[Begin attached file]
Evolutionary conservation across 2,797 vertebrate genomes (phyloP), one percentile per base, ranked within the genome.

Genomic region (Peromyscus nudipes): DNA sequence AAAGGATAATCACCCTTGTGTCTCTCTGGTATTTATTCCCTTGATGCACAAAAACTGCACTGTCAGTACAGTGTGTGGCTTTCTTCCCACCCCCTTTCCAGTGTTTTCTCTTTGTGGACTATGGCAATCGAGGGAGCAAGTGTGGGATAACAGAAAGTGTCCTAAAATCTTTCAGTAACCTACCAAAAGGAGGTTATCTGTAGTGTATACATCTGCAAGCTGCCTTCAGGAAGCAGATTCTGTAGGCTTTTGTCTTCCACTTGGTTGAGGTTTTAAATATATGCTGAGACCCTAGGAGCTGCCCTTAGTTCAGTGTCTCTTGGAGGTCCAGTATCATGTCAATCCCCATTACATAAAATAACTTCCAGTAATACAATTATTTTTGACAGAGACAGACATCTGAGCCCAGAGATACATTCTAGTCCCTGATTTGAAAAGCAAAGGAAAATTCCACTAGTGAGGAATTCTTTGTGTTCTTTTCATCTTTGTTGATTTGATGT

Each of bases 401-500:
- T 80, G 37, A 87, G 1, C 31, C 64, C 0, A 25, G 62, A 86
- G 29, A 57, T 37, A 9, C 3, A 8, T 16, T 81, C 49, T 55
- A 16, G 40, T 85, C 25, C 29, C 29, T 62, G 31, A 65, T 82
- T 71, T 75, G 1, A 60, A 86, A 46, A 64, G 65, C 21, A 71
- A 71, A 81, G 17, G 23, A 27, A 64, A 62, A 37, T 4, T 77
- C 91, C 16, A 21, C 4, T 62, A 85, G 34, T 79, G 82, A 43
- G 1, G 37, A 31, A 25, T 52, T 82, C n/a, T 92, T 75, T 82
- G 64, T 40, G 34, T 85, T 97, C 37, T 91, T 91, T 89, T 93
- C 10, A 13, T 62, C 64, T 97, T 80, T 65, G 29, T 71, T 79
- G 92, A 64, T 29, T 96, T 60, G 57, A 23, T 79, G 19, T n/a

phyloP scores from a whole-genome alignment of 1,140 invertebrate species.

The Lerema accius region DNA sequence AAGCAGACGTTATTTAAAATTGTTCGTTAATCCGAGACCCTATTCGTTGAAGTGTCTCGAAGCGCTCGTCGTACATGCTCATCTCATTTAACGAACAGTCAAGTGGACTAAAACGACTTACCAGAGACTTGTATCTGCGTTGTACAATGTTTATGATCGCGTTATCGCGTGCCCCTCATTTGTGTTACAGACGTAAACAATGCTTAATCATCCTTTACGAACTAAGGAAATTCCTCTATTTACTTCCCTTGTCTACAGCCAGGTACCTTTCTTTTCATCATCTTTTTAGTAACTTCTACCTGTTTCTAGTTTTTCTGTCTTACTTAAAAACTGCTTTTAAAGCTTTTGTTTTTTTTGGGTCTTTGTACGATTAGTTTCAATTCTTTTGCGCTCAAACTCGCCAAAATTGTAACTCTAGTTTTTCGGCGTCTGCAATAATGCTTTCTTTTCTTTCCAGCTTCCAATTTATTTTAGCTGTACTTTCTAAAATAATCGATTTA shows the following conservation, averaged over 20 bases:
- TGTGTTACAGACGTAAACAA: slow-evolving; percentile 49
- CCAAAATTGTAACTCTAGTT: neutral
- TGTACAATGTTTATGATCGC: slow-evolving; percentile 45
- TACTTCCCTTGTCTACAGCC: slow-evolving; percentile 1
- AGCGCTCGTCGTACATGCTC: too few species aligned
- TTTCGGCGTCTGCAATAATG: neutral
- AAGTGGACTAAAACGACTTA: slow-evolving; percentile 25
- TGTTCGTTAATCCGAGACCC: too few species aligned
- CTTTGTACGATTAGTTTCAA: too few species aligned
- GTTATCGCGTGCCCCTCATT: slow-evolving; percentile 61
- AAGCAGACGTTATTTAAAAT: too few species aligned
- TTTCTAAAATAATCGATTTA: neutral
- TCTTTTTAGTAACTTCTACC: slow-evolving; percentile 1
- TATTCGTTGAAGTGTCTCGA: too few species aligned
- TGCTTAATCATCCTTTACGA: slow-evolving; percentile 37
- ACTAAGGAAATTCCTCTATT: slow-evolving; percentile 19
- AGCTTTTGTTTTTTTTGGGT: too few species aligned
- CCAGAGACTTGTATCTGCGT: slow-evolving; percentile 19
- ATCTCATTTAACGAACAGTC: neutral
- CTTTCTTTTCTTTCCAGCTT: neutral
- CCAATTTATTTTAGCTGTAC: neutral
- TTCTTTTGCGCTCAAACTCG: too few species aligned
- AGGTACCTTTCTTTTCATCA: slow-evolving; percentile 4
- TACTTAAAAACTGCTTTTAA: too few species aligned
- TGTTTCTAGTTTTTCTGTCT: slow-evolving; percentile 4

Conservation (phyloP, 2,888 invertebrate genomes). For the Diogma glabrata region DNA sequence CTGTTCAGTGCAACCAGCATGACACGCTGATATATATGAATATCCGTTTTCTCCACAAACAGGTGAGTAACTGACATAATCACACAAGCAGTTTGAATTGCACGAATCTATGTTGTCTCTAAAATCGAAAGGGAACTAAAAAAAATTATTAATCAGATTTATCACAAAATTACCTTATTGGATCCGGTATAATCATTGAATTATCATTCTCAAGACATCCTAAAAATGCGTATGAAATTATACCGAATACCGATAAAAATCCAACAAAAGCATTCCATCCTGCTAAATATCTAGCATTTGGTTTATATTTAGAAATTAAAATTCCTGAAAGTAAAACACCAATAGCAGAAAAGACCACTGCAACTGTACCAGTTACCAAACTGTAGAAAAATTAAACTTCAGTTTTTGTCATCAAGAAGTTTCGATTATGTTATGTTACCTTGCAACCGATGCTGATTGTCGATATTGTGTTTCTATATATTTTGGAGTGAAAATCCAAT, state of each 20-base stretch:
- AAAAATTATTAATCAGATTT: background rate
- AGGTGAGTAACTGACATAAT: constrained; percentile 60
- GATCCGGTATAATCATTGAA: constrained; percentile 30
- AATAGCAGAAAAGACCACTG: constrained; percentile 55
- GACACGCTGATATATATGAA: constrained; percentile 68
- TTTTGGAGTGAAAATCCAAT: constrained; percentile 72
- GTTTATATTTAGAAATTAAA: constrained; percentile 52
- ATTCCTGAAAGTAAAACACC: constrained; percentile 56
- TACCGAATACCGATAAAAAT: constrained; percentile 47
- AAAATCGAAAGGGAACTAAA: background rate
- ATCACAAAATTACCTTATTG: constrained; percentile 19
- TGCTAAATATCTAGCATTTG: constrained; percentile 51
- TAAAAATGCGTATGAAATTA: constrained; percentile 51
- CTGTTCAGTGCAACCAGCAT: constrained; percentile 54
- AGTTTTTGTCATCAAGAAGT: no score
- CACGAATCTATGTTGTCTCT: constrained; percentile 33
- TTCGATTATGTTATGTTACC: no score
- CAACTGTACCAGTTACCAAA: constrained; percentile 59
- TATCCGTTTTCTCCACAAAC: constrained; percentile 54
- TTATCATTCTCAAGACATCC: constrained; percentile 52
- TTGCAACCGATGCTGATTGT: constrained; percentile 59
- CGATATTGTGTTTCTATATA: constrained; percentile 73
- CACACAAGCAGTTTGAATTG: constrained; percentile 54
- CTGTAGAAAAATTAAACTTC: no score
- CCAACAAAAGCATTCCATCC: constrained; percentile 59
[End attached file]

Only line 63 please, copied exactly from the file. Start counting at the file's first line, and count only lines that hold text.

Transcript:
- CGATATTGTGTTTCTATATA: constrained; percentile 73